“The church teaches us that God respects women, trusts women,” he said. “I think the current law in Kansas does exactly that. It respects a woman’s right to make decisions about her life, just as the church does. I’d like to keep it that way.”

He said the Bible didn’t contain scripture revealing the right or wrong of abortion. Neither the Old Testament nor the New Testament condemned abortion, he said.

“It’s clear from the Christian context that what takes precedent over every dimension of our existence is the teaching of love,” McKell said. “I think that leads to loving a woman and her ability to decide for herself.”

Our stories may be republished online or in print under Creative Commons license CC BY-NC-ND 4.0. We ask that you edit only for style or to shorten, provide proper attribution and link to our web site. Please see our republishing guidelines for use of photos and graphics.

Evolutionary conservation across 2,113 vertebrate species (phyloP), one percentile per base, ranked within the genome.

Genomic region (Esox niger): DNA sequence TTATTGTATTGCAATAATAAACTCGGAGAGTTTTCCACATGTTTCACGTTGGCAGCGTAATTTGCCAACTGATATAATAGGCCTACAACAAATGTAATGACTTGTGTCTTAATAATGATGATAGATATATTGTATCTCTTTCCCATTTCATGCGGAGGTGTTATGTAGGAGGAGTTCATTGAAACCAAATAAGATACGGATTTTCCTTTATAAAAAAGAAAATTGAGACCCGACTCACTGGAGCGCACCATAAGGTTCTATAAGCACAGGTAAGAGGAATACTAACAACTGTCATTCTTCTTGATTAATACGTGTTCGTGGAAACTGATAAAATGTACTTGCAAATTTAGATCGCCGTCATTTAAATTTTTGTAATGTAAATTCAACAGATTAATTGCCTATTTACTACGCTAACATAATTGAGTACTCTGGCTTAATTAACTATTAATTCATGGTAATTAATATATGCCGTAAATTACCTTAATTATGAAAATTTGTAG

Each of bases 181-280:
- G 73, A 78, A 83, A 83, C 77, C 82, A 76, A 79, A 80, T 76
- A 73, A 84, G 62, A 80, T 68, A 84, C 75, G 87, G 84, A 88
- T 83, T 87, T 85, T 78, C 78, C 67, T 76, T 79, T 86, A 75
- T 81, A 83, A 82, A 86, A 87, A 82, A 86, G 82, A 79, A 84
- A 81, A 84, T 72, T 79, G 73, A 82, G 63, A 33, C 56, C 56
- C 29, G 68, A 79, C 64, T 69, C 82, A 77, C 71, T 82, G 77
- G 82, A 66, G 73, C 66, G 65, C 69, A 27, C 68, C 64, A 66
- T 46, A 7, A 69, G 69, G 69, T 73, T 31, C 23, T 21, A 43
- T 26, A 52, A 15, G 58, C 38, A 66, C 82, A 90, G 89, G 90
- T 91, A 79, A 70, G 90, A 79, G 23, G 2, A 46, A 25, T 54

Tim Carpenter
Tim Carpenter

Tim Carpenter has reported on Kansas for 35 years. He covered the Capitol for 16 years at the Topeka Capital-Journal and previously worked for the Lawrence Journal-World and United Press International. He has been recognized for investigative reporting on Kansas government and politics. He won the Kansas Press Association's Victor Murdock Award six times. The William Allen White Foundation honored him four times with its Burton Marvin News Enterprise Award. The Kansas City Press Club twice presented him its Journalist of the Year Award and more recently its Lifetime Achievement Award. He earned an agriculture degree at Kansas State University and grew up on a small dairy and beef cattle farm in Missouri. He is an amateur woodworker and drives Studebaker cars.

MORE FROM AUTHOR